My lungs ached for the sting and taste of a cigarette, anything to take away the dizzying nausea that overcame me as I looked at the gaudy shower of crimson that lined the bedroom wall. Cast-off splatter, the forensic boys and girls called it….when a blunt weapon, often a simple lead pipe or baseball bat, is brought down repeatedly onto someone’s head, the blood flying off the implement and hitting the wall with each successive swing.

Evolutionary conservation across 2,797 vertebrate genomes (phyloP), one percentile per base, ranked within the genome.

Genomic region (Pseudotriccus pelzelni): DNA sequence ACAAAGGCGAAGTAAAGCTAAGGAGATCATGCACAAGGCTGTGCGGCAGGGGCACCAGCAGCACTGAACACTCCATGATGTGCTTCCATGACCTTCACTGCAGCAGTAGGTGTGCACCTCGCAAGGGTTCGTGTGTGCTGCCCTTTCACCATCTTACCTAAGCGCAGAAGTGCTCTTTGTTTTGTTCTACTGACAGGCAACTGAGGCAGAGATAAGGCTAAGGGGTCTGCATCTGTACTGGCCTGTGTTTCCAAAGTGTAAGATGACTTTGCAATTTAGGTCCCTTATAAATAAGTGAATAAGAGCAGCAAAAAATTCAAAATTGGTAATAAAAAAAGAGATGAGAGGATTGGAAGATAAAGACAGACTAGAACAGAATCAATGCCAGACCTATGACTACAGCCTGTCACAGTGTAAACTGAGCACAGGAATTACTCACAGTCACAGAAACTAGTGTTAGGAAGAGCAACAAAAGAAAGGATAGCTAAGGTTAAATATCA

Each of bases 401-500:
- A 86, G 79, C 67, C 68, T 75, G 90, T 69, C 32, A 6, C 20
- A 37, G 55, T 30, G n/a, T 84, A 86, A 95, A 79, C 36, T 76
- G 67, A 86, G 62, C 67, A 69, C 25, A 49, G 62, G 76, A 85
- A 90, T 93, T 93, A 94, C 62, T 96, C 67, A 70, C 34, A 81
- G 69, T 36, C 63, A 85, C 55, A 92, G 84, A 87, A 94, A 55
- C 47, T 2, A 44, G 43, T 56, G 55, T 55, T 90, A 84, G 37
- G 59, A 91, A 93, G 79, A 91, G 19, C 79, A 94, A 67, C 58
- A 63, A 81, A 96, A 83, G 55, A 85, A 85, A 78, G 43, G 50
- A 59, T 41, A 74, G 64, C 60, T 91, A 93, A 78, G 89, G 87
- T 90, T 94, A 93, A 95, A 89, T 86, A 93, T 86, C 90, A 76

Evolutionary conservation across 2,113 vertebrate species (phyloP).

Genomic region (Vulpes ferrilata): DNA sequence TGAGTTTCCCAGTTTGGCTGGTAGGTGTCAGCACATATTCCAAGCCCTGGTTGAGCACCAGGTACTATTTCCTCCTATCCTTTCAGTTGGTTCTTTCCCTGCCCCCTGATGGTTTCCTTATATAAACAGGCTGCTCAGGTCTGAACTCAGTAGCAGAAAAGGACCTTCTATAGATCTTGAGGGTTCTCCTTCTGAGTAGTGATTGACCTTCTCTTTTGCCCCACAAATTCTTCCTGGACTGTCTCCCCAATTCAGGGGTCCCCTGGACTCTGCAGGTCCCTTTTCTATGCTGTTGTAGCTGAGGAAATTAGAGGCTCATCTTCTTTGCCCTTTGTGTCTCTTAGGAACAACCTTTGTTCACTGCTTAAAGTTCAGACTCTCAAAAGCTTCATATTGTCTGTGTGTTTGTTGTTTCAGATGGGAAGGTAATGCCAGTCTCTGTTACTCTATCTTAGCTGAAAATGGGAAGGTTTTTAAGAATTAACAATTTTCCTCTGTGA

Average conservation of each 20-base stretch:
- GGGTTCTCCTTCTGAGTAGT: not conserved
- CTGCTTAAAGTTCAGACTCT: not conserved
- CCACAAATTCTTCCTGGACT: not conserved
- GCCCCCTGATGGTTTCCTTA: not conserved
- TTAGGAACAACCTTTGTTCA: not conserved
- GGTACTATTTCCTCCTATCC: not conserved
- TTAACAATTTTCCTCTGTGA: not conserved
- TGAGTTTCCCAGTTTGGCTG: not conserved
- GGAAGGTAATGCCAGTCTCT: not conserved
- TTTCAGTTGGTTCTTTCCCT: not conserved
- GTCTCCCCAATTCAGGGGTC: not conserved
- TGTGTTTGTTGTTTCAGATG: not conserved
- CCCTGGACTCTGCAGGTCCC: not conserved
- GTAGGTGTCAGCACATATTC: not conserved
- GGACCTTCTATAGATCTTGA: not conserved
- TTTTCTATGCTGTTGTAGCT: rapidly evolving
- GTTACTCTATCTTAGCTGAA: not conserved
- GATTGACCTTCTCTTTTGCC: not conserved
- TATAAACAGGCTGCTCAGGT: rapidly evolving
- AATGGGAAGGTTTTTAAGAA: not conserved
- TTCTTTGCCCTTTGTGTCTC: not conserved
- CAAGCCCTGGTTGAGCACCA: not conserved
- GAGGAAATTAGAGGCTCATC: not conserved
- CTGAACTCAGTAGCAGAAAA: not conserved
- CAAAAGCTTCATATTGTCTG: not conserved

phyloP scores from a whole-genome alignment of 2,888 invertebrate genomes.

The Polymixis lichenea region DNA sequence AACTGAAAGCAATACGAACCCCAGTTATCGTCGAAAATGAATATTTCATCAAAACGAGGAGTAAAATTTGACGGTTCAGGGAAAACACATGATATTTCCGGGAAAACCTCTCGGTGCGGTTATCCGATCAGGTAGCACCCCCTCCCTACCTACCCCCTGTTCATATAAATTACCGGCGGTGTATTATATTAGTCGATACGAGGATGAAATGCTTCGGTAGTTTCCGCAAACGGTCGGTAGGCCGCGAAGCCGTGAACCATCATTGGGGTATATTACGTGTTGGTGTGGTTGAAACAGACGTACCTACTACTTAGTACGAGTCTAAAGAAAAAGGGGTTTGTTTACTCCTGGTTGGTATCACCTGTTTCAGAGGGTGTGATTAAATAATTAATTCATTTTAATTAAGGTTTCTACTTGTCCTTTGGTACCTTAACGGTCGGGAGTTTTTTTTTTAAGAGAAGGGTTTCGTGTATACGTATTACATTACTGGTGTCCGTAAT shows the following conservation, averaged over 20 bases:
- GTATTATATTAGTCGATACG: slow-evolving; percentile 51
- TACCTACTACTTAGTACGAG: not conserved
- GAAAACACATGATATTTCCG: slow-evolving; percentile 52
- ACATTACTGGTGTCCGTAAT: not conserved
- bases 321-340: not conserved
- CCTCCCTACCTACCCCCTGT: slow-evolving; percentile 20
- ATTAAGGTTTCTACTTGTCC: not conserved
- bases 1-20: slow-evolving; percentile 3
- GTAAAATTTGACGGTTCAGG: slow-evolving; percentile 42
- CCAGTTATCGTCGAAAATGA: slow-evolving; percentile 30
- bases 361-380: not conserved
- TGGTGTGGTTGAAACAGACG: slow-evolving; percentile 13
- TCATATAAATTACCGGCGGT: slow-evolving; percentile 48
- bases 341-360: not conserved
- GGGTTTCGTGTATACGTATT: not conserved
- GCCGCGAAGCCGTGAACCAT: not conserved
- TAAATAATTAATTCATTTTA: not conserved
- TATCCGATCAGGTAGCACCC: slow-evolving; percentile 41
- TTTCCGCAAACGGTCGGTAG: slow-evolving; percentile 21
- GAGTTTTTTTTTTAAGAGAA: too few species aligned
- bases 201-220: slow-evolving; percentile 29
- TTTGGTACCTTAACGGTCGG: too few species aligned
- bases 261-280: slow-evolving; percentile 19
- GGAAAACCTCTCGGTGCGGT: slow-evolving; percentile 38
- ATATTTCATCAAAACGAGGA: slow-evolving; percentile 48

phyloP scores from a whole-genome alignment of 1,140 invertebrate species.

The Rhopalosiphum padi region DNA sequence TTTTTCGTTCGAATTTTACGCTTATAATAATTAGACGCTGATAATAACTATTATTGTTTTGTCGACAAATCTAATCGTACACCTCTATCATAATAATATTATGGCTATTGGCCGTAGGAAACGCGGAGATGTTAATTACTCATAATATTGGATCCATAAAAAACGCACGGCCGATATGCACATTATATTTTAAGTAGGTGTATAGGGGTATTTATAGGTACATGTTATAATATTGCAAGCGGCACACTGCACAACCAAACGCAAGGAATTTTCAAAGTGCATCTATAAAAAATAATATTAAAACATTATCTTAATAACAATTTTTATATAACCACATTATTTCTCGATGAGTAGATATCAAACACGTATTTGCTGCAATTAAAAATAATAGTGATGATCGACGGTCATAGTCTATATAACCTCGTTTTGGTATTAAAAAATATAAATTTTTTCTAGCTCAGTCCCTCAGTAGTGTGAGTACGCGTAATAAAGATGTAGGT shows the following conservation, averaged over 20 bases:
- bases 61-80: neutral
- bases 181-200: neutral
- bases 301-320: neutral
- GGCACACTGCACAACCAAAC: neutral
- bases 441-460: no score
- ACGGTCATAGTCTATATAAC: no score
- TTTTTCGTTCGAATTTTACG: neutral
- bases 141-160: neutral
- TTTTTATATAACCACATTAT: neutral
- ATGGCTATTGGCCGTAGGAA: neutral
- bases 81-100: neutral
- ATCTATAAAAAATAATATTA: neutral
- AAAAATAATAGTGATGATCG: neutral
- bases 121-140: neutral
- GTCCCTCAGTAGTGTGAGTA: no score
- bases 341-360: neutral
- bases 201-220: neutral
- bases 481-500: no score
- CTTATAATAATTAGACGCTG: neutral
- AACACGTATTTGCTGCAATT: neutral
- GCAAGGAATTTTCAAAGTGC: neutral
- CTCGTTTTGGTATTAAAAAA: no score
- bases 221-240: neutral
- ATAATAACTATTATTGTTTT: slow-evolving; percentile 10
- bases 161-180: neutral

“Jesus, what a scene”, the homicide detective muttered under his breath as he brushed passed me, surreptitiously helping himself to the fifty dollar note I had waiting under my yellow legal pad and palming it into the pocket of his charcoal coat jacket. I’d first met him nearly a decade ago, when he was fresh-faced and new to force and would frequent the small video store at the tail end of Acland Street which I worked at part-time. He’d do what he could to track down the customers who had run off with the new releases and in return for the favour I’d slip him a couple of hardcore xxx tapes from under the counter, something for him and his partners in crime-busting to help while away the down time at the local cop shop. Since those days, the grungy video store lost its business to the big chains and mutated into a trendy coffee shop and the detective had worked himself up into a prime position in the homicide department, with the ulcer and hardening of his facial features to go along with the eighteen hour days and inflated pay packet.